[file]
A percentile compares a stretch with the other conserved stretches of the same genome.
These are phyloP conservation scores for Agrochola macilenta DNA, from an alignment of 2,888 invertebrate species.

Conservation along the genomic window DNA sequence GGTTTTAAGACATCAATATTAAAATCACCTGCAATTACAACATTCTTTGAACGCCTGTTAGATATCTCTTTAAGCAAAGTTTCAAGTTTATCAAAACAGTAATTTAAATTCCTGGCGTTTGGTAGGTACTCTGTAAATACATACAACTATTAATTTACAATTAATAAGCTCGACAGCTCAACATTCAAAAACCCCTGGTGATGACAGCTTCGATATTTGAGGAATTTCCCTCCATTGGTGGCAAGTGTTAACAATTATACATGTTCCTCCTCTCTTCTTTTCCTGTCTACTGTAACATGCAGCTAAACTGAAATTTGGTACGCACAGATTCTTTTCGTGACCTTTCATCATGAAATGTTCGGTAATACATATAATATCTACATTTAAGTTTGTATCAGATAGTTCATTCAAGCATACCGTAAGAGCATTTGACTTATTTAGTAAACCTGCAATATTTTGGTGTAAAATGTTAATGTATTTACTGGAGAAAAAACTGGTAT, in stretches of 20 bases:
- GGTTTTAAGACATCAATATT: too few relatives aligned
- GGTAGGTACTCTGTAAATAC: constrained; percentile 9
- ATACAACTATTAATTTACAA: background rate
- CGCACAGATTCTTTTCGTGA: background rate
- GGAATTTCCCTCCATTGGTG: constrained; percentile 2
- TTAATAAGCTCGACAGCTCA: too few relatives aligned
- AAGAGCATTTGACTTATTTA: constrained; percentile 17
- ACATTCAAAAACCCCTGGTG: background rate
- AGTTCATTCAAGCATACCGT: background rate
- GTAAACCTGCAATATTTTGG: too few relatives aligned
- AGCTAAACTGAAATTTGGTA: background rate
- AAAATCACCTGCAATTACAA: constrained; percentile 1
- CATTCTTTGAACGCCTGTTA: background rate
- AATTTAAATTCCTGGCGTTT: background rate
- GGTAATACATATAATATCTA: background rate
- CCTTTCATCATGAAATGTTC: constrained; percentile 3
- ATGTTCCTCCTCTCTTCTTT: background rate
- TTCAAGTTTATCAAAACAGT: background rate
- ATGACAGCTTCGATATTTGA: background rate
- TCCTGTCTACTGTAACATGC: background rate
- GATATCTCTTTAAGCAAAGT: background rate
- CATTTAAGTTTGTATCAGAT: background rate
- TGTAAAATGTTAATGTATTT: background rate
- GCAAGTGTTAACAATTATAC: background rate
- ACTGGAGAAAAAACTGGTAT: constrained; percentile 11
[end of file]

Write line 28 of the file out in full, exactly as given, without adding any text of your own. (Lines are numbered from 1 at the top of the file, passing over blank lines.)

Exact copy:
- ACTGGAGAAAAAACTGGTAT: constrained; percentile 11